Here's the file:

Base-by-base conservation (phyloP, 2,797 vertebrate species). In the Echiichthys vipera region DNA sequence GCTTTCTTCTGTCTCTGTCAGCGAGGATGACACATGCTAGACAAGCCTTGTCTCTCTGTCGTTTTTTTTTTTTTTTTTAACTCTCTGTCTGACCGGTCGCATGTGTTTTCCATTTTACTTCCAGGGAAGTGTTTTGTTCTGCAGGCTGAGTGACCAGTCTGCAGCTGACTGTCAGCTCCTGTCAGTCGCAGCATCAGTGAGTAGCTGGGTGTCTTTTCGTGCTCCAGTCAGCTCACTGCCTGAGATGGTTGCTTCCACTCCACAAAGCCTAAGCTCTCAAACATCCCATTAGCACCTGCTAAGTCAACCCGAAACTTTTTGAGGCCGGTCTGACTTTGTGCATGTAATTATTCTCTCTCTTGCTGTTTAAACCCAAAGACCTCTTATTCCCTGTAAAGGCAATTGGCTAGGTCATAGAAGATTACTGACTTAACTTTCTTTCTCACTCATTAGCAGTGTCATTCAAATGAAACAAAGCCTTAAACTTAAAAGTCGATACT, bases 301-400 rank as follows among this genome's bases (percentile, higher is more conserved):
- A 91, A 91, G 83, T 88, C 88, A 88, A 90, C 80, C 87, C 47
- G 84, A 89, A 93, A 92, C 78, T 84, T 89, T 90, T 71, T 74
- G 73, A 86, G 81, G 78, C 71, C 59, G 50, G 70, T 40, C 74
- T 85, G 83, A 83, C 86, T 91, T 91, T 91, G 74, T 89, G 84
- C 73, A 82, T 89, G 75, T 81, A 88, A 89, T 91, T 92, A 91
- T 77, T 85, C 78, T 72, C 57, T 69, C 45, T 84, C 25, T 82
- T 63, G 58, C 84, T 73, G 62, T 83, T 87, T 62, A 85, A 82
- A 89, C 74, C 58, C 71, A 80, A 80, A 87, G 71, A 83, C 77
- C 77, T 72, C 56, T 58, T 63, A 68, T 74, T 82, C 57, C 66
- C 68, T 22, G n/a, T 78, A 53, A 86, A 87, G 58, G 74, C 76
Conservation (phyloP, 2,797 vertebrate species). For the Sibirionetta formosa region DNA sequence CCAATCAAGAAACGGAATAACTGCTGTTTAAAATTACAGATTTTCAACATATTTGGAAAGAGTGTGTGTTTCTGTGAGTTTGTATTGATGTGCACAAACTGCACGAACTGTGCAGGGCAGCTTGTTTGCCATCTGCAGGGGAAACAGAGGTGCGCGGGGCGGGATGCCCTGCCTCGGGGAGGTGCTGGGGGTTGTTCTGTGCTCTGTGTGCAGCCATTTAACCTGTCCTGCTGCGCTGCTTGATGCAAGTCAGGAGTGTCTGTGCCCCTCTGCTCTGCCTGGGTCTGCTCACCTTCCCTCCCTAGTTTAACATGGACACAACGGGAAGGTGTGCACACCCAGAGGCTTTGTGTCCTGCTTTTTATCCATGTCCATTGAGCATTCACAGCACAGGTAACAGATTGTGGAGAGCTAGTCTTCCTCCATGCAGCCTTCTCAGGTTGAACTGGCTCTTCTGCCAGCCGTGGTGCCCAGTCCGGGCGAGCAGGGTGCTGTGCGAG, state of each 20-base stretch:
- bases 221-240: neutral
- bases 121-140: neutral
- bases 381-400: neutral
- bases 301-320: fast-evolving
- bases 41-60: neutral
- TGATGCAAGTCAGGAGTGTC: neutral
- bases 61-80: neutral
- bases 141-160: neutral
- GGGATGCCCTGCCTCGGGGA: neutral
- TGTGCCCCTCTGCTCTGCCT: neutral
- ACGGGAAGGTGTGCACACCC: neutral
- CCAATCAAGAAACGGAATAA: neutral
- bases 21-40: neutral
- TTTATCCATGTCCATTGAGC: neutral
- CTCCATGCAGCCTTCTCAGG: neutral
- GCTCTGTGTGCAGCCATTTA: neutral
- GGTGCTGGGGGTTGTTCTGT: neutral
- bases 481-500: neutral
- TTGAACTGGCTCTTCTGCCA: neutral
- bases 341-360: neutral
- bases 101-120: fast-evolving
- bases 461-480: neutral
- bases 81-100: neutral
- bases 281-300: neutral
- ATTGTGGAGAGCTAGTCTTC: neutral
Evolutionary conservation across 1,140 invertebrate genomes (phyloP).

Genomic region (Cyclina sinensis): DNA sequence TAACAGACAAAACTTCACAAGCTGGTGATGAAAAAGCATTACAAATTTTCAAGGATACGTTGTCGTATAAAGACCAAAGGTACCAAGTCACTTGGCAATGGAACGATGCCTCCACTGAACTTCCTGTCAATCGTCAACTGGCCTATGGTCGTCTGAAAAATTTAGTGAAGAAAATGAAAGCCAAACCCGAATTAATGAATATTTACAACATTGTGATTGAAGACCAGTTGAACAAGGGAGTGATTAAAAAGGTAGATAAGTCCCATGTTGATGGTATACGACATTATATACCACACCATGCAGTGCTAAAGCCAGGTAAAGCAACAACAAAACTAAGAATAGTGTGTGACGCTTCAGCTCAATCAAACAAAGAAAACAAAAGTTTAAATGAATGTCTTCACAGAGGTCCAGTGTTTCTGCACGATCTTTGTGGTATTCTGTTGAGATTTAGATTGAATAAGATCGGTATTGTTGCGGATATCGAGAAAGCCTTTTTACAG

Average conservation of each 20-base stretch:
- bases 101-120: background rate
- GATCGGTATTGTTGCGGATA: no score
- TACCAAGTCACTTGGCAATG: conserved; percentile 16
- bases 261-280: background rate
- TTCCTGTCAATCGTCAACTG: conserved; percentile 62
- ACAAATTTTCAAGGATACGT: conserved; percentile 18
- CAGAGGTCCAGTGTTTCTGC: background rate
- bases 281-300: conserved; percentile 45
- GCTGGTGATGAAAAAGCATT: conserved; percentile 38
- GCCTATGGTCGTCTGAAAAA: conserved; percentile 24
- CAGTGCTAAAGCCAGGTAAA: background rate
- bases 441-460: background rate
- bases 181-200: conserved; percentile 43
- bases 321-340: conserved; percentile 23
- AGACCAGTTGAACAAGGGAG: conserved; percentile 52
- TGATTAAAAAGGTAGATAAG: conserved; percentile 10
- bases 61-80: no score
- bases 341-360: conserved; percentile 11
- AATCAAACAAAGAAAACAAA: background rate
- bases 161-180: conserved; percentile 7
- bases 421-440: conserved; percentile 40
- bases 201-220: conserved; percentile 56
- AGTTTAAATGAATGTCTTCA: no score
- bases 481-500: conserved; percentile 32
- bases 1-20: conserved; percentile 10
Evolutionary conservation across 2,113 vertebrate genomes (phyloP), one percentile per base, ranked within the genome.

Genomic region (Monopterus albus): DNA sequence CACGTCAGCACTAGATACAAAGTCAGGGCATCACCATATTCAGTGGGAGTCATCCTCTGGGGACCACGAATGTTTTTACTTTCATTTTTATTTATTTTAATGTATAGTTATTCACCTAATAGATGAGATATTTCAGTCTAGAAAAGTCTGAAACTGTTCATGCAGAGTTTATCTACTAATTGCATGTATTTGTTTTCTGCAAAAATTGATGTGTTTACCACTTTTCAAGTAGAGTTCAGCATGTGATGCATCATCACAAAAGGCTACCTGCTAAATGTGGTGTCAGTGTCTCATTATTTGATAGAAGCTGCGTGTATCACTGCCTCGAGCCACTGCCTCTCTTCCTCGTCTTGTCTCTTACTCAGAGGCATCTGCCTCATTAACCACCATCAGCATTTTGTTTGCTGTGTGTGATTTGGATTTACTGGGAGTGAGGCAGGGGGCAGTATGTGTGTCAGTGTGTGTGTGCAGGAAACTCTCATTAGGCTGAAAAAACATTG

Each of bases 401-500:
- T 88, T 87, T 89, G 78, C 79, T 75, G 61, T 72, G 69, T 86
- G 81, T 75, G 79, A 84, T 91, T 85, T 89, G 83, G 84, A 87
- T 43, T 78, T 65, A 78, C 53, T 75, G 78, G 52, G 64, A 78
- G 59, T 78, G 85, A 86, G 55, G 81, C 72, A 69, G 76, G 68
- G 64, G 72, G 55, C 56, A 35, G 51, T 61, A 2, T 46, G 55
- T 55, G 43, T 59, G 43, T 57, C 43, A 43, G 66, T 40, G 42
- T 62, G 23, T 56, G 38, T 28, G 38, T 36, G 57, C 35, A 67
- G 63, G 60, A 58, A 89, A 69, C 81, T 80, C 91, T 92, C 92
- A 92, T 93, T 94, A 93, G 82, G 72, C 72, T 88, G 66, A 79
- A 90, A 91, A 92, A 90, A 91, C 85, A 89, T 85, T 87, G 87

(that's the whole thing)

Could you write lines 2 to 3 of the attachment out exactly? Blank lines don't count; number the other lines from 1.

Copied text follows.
- A 91, A 91, G 83, T 88, C 88, A 88, A 90, C 80, C 87, C 47
- G 84, A 89, A 93, A 92, C 78, T 84, T 89, T 90, T 71, T 74